While it is true that wheelchairs have changed the lives of those who are physically challenged, they still have certain limitations. For instance, wheelchairs do not allow users to travel off-road. Such was the case reported by a member of a farming family who could not access all of his agricultural lands safely due to the rugged terrain. Upon hearing about this issue, Mr. Sion Pierce, a Welsh engineer, invented the HexHog. He tested it in the harsh terrain of North Wales in the United Kingdom, and after five years of blood and sweat, he finally succeeded!
The HexHog weighs 606 pounds, and stands at a height of 1.2 meters making it easily transportable by a small trailer. It has a maximum speed of 8.5 miles per hour and fully charges in just two and a half hours! The wheelchair is an all-electric ATV (short for all-terrain vehicle) with six wheels. It consists of a lithium-ion battery and two motors powering each of the six wheels. Flexible chassis and 10-inch wide wheels provide maximum traction across bumpy surfaces that allows the wheelchair to go almost anywhere. According to Mr. Pierce, ‘You can’t take the HexHog into supermarkets, but you can cross moorland, farmland or even peat bogs.’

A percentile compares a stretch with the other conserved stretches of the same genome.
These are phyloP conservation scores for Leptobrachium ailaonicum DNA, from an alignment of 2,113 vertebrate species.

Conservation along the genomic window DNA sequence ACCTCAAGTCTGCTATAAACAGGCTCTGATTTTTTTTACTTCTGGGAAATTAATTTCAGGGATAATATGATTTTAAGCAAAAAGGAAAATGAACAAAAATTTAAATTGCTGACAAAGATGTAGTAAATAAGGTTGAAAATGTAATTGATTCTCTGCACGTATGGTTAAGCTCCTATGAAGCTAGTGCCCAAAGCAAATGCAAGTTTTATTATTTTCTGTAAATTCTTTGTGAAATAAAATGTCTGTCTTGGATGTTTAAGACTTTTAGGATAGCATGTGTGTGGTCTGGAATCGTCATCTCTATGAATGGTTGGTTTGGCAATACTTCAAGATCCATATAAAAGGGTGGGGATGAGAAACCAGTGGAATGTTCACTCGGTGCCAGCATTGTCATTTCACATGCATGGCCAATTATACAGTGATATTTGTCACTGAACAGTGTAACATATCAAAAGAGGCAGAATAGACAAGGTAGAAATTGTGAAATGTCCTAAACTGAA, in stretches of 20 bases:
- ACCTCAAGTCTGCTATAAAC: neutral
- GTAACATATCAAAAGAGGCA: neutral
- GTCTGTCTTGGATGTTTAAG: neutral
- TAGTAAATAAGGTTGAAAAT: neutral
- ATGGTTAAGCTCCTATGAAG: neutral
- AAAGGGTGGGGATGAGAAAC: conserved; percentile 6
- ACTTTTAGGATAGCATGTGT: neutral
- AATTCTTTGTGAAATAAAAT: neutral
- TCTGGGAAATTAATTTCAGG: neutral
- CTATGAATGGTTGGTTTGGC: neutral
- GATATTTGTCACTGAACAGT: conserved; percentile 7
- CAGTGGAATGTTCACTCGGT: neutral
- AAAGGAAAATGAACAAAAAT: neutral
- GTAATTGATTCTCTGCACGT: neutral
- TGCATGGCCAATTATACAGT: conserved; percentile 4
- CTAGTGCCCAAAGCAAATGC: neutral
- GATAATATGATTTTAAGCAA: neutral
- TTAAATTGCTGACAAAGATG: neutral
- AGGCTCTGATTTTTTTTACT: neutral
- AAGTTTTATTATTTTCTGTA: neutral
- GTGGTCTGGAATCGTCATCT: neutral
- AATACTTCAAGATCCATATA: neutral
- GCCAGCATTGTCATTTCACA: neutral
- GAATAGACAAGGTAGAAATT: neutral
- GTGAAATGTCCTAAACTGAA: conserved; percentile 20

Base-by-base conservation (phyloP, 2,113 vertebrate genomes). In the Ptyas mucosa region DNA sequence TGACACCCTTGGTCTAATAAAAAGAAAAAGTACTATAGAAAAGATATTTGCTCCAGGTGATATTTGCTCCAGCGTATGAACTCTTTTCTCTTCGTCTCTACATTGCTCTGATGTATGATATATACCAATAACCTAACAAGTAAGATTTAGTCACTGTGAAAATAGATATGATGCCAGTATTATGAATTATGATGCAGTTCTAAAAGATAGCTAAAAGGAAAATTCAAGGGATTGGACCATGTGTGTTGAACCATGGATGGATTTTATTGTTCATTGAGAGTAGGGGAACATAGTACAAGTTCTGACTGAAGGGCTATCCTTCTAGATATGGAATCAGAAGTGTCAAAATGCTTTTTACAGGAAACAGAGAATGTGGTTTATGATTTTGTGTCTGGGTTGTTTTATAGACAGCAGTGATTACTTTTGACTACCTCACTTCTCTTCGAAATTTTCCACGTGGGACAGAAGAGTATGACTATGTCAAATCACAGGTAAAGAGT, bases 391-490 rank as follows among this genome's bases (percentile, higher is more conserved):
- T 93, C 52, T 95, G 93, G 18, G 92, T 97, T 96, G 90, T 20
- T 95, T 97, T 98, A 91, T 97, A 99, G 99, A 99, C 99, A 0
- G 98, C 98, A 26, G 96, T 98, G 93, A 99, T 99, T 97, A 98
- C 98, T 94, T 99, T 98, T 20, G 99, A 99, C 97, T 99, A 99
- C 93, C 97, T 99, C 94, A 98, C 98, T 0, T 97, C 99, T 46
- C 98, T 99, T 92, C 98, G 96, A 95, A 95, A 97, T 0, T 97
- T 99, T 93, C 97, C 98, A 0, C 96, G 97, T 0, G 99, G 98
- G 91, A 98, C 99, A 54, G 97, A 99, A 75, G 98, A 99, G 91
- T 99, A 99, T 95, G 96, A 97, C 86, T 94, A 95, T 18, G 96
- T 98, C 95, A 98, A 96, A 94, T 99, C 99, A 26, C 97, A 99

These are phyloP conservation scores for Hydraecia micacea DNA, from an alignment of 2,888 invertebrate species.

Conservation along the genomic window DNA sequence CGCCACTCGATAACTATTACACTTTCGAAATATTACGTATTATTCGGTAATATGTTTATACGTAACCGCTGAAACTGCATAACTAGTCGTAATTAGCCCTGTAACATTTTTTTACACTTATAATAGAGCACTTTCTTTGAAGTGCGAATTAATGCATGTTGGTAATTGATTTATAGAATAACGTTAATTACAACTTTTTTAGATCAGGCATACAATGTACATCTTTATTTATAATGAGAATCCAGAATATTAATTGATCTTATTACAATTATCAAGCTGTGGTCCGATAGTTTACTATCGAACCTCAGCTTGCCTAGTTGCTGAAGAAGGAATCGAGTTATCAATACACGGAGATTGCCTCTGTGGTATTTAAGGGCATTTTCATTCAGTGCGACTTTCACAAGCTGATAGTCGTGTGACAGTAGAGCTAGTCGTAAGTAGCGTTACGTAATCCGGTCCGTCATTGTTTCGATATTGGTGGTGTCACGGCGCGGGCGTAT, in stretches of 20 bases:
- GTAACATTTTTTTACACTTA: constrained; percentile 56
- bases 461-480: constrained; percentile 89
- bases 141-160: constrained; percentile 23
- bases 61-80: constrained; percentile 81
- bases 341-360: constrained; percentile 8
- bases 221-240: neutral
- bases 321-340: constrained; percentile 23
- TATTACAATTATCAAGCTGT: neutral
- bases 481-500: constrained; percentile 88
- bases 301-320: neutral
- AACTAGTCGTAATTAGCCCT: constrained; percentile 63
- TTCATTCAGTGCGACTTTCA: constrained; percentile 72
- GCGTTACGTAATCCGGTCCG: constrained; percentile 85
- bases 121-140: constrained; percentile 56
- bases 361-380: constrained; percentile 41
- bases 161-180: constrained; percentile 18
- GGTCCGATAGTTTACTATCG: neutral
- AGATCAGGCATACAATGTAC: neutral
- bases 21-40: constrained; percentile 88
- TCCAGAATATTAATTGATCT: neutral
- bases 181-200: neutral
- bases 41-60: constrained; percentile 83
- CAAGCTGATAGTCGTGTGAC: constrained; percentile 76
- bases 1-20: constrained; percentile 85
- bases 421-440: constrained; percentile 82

It’s pretty simple to operate. The wheelchair has a joystick, along with a control system that allows the user to adjust his seat according to his own comfort level. Similarly, one doesn’t have to rely on anyone for loading the HexHog on the trailer as he can do it with a remote control! Moreover, one can even drive it on the road like a normal car by buying an additional kit, provided they have a standard car license (yup, that’s how seriously they take the HexHog in the UK). As for the price, the HexHog costs $30,200 to $42,000.
Taking into consideration the issue of noise and air pollution, Mr. Pierce used a battery that allows the wheelchair to cover a distance of up to 20 miles! He is more than pleased with his invention as he said, ‘The HexHog is a mobility device that provides the next level up in accessibility for wheelchair users who need to access rougher areas for their work or leisure without risk of becoming stranded. Wheelchair users can independently access areas they couldn’t before.’